Where do investors scout their prospective investments? What do they find important when negotiating a deal with a start-up? Why do they think about an exit strategy early in the game? For aspiring entrepreneur Vinodkumar Bhovi the course Entrepreneurial Finance: Venture Capital Financing was the ideal way to find answers to these kinds of questions. He shares some of the eye-opening insights he learned at the Amsterdam Institute of Finance in this program taught by Cyril Demaria.

Bhovi is on a journey from senior software engineer at Rabobank to entrepreneur with a mission to combat climate change. He founded earthemission.com to create cloud carbon management software. By offering solutions for carbon emission measurement and reporting across various industries and company sizes this addresses a critical need in the fight against climate change.

Starting earthemission as a side gig demonstrates Bhovi’s commitment to his vision while also acknowledging the practicalities of transitioning towards entrepreneurship. Through the course at the AIF he gained insights into investor expectations and sought to understand what they seek in an entrepreneur, preparing Bhovi for the growth and scaling phases of his venture. “To understand what they’re looking for in an entrepreneur, I wanted to put myself in the shoes of an investor”, he says.

Deal sourcing

The road from search to exit that investors follow is a long one, Bhovi learned. It starts with deal sourcing, a big challenge for investors. “Before, I thought that it was entrepreneurs that would reach out to investors. However, this is something both parties do. Entrepreneurs are looking for capital, but at the same time you have investors looking for entrepreneurs in whom they can invest their money. Somehow the two parties need to connect. There are platforms for this. That could be LinkedIn, it could be events, it could be startup acceleration programs, or in-house programs.”

Deal structuring

Next in the deal flow comes the deal structuring. In the eyes of Professor Demaria this is the most critical part of the process. “A handshake is good, but if in the future you had a conflict, that wouldn’t stand. So the term sheet plays a really important role here. Cyril brought a few examples of situations where not everything was properly worked out”, Bhovi says.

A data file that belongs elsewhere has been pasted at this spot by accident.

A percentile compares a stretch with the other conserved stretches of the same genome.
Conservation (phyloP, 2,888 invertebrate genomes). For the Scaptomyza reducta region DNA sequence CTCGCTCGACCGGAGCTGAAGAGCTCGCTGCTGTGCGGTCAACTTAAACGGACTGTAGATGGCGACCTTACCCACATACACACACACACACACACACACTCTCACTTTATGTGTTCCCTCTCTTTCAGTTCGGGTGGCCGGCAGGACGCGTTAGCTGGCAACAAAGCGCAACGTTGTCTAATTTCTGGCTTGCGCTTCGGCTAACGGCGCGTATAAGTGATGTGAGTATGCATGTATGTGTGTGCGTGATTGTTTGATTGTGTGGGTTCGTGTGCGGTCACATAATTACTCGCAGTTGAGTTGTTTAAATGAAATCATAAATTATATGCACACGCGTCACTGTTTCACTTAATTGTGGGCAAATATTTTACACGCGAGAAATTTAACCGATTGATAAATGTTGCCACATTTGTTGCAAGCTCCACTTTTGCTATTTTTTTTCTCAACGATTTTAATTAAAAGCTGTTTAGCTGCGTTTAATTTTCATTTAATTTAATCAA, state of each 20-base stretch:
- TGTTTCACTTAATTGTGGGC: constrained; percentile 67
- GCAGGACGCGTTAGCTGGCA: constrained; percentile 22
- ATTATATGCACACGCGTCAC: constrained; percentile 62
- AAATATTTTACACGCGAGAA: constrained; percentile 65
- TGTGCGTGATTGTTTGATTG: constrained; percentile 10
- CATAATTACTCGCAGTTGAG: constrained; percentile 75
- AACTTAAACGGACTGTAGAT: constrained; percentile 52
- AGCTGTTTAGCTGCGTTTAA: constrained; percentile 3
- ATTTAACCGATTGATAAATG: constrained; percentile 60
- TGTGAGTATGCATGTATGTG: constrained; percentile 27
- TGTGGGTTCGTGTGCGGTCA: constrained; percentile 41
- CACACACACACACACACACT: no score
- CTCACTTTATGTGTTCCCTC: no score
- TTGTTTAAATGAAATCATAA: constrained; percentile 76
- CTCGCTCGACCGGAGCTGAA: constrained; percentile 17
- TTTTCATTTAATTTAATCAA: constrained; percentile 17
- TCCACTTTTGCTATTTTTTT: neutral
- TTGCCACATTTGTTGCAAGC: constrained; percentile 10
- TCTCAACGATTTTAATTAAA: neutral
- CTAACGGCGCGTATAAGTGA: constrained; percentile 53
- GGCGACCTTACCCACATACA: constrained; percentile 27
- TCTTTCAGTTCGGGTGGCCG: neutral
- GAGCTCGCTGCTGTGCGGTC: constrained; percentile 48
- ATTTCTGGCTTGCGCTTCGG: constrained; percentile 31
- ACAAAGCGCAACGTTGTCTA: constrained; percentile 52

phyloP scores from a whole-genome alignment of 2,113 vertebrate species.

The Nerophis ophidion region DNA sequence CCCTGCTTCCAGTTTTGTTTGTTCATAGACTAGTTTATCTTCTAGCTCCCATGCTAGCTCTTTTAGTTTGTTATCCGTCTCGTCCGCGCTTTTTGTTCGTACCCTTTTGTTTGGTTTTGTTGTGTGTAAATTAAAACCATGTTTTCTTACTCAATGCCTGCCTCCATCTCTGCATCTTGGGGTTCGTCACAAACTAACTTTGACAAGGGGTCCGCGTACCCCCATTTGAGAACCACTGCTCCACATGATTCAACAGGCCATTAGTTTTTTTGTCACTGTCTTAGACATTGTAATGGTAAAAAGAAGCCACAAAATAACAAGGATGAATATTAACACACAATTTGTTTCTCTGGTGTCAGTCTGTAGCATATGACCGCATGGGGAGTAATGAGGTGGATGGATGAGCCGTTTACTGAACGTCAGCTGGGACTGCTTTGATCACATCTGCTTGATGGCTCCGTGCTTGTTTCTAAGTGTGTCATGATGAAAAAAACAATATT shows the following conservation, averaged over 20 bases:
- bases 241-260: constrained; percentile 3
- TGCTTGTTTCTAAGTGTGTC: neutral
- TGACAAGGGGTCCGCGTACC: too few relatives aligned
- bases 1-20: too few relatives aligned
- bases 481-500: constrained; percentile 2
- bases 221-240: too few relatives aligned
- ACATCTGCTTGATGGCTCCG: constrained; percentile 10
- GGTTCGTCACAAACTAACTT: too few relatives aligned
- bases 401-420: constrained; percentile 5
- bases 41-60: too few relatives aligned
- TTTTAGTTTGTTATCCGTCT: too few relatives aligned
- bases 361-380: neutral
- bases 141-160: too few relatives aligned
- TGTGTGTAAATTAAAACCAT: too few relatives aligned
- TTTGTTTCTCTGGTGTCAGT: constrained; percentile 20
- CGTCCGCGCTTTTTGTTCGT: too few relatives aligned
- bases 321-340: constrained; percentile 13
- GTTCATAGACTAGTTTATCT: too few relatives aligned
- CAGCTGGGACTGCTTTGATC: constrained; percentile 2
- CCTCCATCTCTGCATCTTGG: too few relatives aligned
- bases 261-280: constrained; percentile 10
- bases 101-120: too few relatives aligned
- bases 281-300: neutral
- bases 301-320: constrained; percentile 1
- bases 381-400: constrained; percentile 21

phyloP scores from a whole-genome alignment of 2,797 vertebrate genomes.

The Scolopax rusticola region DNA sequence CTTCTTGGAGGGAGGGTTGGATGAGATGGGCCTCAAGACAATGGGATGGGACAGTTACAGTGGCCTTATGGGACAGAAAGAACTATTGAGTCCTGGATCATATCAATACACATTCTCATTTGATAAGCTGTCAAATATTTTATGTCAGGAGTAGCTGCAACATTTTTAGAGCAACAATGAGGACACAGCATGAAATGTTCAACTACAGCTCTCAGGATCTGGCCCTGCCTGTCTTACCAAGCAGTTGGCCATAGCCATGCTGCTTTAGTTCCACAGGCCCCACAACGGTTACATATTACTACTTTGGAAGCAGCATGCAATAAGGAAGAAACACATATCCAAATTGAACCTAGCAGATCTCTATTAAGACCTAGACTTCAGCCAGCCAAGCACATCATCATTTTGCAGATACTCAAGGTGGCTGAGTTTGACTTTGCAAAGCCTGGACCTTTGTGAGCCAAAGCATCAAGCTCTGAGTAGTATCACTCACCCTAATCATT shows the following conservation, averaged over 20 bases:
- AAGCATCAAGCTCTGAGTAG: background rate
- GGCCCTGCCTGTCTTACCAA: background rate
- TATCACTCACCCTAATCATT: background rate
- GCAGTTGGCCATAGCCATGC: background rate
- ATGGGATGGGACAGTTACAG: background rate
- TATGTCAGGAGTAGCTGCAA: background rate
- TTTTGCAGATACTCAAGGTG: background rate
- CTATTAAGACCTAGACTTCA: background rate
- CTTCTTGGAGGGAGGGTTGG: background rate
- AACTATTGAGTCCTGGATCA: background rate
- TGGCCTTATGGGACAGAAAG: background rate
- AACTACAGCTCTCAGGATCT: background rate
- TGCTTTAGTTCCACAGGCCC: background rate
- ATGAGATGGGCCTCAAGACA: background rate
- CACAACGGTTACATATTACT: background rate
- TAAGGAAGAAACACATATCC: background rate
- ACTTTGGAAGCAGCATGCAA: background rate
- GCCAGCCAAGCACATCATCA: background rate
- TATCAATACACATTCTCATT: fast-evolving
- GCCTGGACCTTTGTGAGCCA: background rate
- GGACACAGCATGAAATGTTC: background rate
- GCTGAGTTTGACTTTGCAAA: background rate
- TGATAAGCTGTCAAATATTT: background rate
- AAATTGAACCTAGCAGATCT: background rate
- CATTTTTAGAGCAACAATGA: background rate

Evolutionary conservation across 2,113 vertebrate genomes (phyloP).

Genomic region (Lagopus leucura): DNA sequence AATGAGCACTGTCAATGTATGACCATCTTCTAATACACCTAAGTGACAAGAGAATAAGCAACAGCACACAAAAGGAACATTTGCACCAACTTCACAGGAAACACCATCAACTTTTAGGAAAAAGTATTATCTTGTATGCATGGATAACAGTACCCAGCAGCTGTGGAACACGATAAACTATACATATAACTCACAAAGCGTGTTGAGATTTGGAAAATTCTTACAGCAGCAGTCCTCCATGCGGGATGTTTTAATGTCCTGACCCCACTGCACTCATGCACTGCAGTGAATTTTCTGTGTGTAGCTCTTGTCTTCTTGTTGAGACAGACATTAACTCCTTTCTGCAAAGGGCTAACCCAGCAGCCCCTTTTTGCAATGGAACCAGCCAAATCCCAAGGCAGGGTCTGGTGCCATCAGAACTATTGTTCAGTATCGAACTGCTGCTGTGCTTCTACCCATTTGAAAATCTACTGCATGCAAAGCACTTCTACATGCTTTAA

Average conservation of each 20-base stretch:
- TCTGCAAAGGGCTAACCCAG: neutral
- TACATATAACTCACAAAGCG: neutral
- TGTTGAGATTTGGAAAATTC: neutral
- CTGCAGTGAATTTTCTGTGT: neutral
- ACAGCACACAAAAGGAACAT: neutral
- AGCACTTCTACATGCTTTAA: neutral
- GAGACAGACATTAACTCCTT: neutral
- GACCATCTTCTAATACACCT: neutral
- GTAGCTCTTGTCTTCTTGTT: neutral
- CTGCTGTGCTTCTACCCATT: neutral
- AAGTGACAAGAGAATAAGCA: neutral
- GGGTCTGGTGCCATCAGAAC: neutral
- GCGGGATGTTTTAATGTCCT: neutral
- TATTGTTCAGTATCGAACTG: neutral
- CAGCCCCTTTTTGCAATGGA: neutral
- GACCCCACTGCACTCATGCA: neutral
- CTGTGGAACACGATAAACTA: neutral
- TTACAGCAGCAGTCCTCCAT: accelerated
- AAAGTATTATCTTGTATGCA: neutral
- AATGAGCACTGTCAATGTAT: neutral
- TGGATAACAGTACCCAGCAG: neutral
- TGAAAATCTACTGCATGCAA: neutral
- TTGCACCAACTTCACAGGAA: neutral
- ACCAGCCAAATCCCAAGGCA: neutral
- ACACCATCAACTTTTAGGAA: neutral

When it comes to agreeing on the terms, he learned this can be a very lengthy process. “The term sheet is a document which goes back and forth between the two parties for negotiation. You go through a conversation. Usually this entire cycle can take up to six to eight months. This is something I didn’t realize.”

Investors invest with other people’s money

Something also unbeknownst to the average entrepreneur is that the people they see as the investor, oftentimes are not working with their own money. “On the contrary, investors mainly invest with other people’s money. It means they have two different responsibilities. They are getting money from someone and giving that to someone else. So basically they have a responsibility towards both parties. They also have to take into account that if they somehow mismanaged the funds it could give them a black dot on their career.”

In practice it means a lot of effort is put into due diligence. “I used to think, maybe a bit naively, that it would go like in the show Shark Tank. Investors ask a few questions and then they write a check. But in reality, there will always be due diligence in the background. No investor would invest even a single penny without.”

Typically this will be done by an outside party, another thing entrepreneurs are not aware of. “So those other guys will come in on behalf of the investors. They get the financial statements of the company and then provide their feedback. So that was another eye-opener for me.”

Exit strategy

One final big difference between the investor’s perspective and that of the entrepreneur, is that the first will always want to know what the exit strategy looks like. “Usually investors will have a time frame of three to four years within which they want to see returns. So it’s important that you have an exit strategy from day one. Is it going to be an IPO on the stock exchange, is your company going to be sold to a bigger peer? It means it’s important for you as the entrepreneur to think about where you see your company heading in five years’ time. As an entrepreneur, I wouldn’t be thinking about that. I would just be thinking about the next month or the next year and how you want to build this baby.”

Join our 2-day Entrepreneurial Finance: Venture Capital Financing program. Learn more and reserve your place here.

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